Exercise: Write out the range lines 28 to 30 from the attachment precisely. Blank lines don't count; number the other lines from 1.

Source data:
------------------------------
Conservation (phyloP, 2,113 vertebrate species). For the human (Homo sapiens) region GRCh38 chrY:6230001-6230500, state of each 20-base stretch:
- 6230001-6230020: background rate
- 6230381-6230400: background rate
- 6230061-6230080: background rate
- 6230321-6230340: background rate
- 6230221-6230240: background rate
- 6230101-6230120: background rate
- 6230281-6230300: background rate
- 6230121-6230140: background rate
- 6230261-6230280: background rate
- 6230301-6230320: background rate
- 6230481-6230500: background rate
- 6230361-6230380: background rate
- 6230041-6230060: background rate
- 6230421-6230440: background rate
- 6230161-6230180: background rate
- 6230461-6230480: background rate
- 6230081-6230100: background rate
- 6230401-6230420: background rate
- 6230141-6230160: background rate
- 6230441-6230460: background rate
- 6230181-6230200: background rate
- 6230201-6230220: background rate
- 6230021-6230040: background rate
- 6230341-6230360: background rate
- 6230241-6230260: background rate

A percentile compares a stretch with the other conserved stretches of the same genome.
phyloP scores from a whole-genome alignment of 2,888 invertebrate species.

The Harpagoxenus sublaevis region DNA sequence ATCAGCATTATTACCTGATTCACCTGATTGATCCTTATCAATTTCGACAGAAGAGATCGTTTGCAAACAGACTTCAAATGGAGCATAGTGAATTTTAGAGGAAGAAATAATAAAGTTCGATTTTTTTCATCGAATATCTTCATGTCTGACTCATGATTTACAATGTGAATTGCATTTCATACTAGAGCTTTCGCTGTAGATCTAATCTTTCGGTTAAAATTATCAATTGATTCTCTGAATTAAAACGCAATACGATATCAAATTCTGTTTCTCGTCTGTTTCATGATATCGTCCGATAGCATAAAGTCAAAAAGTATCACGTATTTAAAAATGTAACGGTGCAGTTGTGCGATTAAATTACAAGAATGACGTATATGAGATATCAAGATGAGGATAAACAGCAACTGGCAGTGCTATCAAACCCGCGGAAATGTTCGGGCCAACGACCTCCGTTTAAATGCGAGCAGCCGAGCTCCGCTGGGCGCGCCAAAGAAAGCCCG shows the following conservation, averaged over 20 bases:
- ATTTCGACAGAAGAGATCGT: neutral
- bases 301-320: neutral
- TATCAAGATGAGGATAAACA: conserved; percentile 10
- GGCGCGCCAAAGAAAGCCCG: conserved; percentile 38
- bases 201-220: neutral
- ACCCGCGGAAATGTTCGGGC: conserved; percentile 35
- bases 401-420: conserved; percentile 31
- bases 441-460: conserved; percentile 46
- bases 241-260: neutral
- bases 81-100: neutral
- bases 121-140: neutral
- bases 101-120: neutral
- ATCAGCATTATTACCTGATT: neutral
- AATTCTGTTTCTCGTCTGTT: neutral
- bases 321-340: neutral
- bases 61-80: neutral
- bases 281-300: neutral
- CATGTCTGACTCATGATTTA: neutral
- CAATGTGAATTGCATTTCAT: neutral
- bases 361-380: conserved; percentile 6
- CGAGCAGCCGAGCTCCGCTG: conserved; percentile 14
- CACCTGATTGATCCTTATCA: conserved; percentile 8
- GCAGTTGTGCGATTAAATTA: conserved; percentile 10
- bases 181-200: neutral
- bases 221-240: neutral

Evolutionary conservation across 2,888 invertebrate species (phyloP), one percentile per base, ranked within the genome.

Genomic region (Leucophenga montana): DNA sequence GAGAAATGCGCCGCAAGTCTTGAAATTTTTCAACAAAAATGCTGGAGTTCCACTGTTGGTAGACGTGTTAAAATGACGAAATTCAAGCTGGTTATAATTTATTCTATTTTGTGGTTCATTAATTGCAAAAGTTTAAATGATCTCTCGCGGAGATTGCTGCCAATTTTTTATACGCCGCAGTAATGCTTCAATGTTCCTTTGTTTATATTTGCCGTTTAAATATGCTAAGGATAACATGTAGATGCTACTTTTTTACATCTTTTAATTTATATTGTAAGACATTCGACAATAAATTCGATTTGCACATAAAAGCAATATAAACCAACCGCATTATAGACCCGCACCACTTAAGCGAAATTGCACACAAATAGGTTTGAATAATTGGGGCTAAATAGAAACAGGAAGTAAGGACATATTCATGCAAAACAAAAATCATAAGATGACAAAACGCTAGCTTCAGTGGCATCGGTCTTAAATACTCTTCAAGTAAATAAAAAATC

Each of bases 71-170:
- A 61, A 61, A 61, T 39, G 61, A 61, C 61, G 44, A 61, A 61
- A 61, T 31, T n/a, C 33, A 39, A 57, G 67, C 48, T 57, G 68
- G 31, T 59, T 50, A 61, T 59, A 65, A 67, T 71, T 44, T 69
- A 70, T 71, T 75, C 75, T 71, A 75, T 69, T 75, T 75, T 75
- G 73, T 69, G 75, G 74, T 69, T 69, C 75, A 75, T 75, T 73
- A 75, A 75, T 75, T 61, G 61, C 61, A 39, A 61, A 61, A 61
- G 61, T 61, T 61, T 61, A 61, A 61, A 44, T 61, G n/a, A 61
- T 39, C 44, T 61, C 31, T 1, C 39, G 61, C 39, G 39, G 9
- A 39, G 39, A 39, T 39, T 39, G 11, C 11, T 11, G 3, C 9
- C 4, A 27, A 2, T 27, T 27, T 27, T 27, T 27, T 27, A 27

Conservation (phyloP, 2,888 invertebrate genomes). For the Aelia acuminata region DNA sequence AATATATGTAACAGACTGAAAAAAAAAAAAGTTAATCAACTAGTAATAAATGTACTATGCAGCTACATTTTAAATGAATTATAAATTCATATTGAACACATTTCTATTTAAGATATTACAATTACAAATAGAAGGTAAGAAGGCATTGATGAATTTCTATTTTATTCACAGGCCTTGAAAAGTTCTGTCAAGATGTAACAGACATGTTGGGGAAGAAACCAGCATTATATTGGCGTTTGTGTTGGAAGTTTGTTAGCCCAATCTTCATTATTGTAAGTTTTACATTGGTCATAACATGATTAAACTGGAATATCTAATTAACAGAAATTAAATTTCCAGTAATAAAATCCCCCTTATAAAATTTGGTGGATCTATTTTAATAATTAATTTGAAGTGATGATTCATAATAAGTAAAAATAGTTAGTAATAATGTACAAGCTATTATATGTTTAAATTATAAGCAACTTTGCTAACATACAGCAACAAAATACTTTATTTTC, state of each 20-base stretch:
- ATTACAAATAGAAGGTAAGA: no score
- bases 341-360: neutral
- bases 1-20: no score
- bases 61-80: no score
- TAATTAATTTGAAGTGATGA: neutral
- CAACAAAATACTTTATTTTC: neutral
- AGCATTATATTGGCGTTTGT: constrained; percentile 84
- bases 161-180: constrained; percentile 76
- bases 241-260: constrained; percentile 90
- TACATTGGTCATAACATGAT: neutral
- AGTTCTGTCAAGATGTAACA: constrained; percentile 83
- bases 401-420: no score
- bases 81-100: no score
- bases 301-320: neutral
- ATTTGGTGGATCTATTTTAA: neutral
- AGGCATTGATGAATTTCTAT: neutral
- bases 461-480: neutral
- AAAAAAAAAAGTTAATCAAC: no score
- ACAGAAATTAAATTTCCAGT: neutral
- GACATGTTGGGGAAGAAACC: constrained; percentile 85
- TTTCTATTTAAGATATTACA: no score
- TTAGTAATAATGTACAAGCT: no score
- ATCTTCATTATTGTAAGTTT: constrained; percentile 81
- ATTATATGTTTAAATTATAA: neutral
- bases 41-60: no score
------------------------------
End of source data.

phyloP scores from a whole-genome alignment of 2,888 invertebrate species.

The Harpagoxenus sublaevis region DNA sequence ATCAGCATTATTACCTGATTCACCTGATTGATCCTTATCAATTTCGACAGAAGAGATCGTTTGCAAACAGACTTCAAATGGAGCATAGTGAATTTTAGAGGAAGAAATAATAAAGTTCGATTTTTTTCATCGAATATCTTCATGTCTGACTCATGATTTACAATGTGAATTGCATTTCATACTAGAGCTTTCGCTGTAGATCTAATCTTTCGGTTAAAATTATCAATTGATTCTCTGAATTAAAACGCAATACGATATCAAATTCTGTTTCTCGTCTGTTTCATGATATCGTCCGATAGCATAAAGTCAAAAAGTATCACGTATTTAAAAATGTAACGGTGCAGTTGTGCGATTAAATTACAAGAATGACGTATATGAGATATCAAGATGAGGATAAACAGCAACTGGCAGTGCTATCAAACCCGCGGAAATGTTCGGGCCAACGACCTCCGTTTAAATGCGAGCAGCCGAGCTCCGCTGGGCGCGCCAAAGAAAGCCCG shows the following conservation, averaged over 20 bases:
- ATTTCGACAGAAGAGATCGT: neutral